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February 26, 2012

“Immortal Bird”

by Anne Paddock

Immortal Bird – A Family Memoir” by Doron Weber is the story of Weber’s firstborn son, Damon, who was born without a second ventricle on the right side of his heart which means there was no passageway to pump oxygen rich blood back into his lungs. A blue baby whose organs and tissues could not get enough oxygen, Damon underwent two open heart surgeries, the later called a “Fontan” which alleviated his problem by bypassing his right side altogether and pumping oxygen rich blood directly to his lungs.

The Fontan procedure allowed Damon to live a somewhat normal life until he started showing signs of a disease called PLE which stands for Protein-Losing Enteropathy that slowly develops in about 10% of patients who undergo the Fontan procedure for no known reason. PLE is a disease that does not allow the body to absorb the protein needed to keep the body’s organs working properly and is measured by a blood test that provides an albumin count.  Victims of PLE fail to thrive with about 50% dying within 5 years and 80% within 10 years. The only cure is a heart transplant.

Doron Weber starts to notice signs of PLE when Damon is about 12 years old but is unaware of what PLE is at the time.  Weber notices Damon is not growing, that his stomach is distended because the liver is swollen (due to protein leaking out instead of being absorbed), and that his son is tired.  Told in the first person, the author goes through the painstaking process of trying to figure out what is wrong with Damon because no doctor has told him about PLE, ordered an albumin blood test or that this disease rears its ugly head in 10% of Fontan patients. When Weber finally realizes what is wrong with Damon, he knows that his son’s medical care really is up to him and not the doctors that are treating him.  The doctors seem ready to treat symptoms, at times ignoring medical charts while Weber emerges as his son’s advocate, never accepting a single opinion and always seeking out alternatives and other medical advice before deciding on a course of treatment.

If there was ever a reason for getting a second opinion, doing research, and questioning every procedure, test, and prescription given to a patient, this is the story that will change the way the reader looks at the medical establishment. Although there are always two sides and sometimes more to a story, it’s hard to argue against medical error and neglect when a patient is given an overdose of a drug, prescribed medication intravenously only to have the orders ignored for hours, or classified as a low priority patient on a transplant list when the classification should have been more urgent. Damon Weber was the victim in all of these scenarios and if not for his father’s watchful eye, relentless search to find ways to keep his son alive, and unwillingness to give up, the book would have been a lot shorter than 358 pages.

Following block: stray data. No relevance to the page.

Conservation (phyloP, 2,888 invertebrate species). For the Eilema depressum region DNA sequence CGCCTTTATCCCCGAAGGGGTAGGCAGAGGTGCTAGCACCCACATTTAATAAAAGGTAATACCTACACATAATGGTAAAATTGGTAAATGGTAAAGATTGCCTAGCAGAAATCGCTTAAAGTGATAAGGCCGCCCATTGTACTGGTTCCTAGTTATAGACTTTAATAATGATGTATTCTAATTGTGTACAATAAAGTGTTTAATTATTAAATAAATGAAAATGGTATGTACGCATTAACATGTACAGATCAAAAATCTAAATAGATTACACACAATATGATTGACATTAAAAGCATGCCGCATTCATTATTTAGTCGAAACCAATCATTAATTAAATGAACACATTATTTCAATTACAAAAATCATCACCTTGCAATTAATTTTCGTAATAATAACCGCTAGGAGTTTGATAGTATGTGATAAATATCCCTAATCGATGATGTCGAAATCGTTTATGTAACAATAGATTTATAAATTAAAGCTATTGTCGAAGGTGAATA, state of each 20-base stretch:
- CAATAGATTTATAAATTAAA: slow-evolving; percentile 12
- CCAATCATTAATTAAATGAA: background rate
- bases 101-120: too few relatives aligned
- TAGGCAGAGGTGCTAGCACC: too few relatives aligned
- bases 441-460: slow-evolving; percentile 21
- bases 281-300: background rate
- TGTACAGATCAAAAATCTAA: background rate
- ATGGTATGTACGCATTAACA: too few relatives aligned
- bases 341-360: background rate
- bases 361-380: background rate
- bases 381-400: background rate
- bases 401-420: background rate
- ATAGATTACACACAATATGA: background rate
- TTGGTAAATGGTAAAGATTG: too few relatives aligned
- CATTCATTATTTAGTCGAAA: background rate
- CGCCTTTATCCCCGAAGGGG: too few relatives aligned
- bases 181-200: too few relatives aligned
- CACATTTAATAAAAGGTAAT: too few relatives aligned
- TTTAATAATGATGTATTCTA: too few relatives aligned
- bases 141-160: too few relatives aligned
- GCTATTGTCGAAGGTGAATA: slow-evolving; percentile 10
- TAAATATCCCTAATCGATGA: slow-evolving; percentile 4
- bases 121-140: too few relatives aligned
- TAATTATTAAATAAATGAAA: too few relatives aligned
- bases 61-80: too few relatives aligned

By all accounts Damon Weber was a special boy – a talented and smart kid with a head full of red hair. A gifted student of the theater, D-Man as his father calls him, relies on the family that loves him to manage his care through the imperfect medical world so that he can live his life. His father, Doron is a doctor’s worst nightmare but a man I would want in my court if I were ill. Immortal Bird is a love story between a father and son and not since “The Road” by Cormac McCarthy has the depth of love been so strongly felt on the pages of a book. “Immortal Bird” is a heartbreaking story that will stay with you long after the book has been finished.

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